1915: February 19
The Gallipoli campaign to take control of the narrow sea route that separated Europe from Asia in the north-west of what is now Turkey began in February 1915. The Allies saw the straits as having strategic value; it gave access to the Ottoman capital Constantinople and provided a route to the Black Sea and therefore a supply route to Allied Russia.
It was Winston Churchill who proposed the naval-based attack that was launched on February 19. A combination of British and French battleships began a long-range bombardment of the Ottoman coast but their weak fire power proved ineffective against the solid Ottoman resistance and natural geographic defences. Largely unsuccessful Allied campaigns continued over the following two months until March 8 when one disastrous attempt led to three ships being sunk and another three damaged by Ottoman mines.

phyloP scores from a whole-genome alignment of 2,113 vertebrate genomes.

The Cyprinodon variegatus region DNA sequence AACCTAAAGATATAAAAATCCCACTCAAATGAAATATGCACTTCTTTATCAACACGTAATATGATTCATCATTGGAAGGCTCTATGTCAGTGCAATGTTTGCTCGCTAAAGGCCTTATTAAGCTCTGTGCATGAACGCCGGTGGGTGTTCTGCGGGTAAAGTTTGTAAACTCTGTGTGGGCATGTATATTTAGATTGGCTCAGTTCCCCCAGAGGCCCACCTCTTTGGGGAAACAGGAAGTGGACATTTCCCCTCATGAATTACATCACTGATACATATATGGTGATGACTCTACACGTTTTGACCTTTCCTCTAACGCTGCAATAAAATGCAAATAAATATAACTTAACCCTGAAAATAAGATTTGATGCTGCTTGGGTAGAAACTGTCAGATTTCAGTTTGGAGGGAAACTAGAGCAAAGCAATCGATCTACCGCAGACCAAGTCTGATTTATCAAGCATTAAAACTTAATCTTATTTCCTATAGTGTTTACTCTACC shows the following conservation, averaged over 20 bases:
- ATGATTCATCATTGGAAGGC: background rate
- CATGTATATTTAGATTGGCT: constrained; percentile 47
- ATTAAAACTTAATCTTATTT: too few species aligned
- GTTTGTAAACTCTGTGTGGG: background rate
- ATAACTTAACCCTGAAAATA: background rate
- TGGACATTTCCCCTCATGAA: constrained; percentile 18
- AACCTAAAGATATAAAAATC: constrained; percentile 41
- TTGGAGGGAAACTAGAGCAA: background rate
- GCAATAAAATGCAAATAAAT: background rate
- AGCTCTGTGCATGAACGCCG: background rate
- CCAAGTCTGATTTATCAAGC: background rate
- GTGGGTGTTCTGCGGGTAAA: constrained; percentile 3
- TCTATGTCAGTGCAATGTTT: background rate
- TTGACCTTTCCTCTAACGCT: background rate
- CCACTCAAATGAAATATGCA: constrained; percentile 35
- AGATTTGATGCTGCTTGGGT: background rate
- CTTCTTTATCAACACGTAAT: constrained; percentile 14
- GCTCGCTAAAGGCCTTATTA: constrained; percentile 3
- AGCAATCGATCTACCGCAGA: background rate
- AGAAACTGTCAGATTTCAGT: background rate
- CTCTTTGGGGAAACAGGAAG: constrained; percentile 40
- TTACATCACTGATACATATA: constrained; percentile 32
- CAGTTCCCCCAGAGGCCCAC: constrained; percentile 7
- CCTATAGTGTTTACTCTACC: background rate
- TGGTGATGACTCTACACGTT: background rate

The mission was eventually abandoned and a land invasion of 120,000 troops was ordered for April 25. The results were devastating. The Ottoman defence pushed the Allies back, trenches were dug and a bloody stalemate followed. Over the coming months around 250,000 Allied troops, including many soldiers from Australia and New Zealand, died at Gallipoli. Ottoman casualties were roughly the same. Having failed to make any progress the last Allied soldiers finally left the region in January 1916 and Churchill resigned from his post as First Lord of the Admiralty.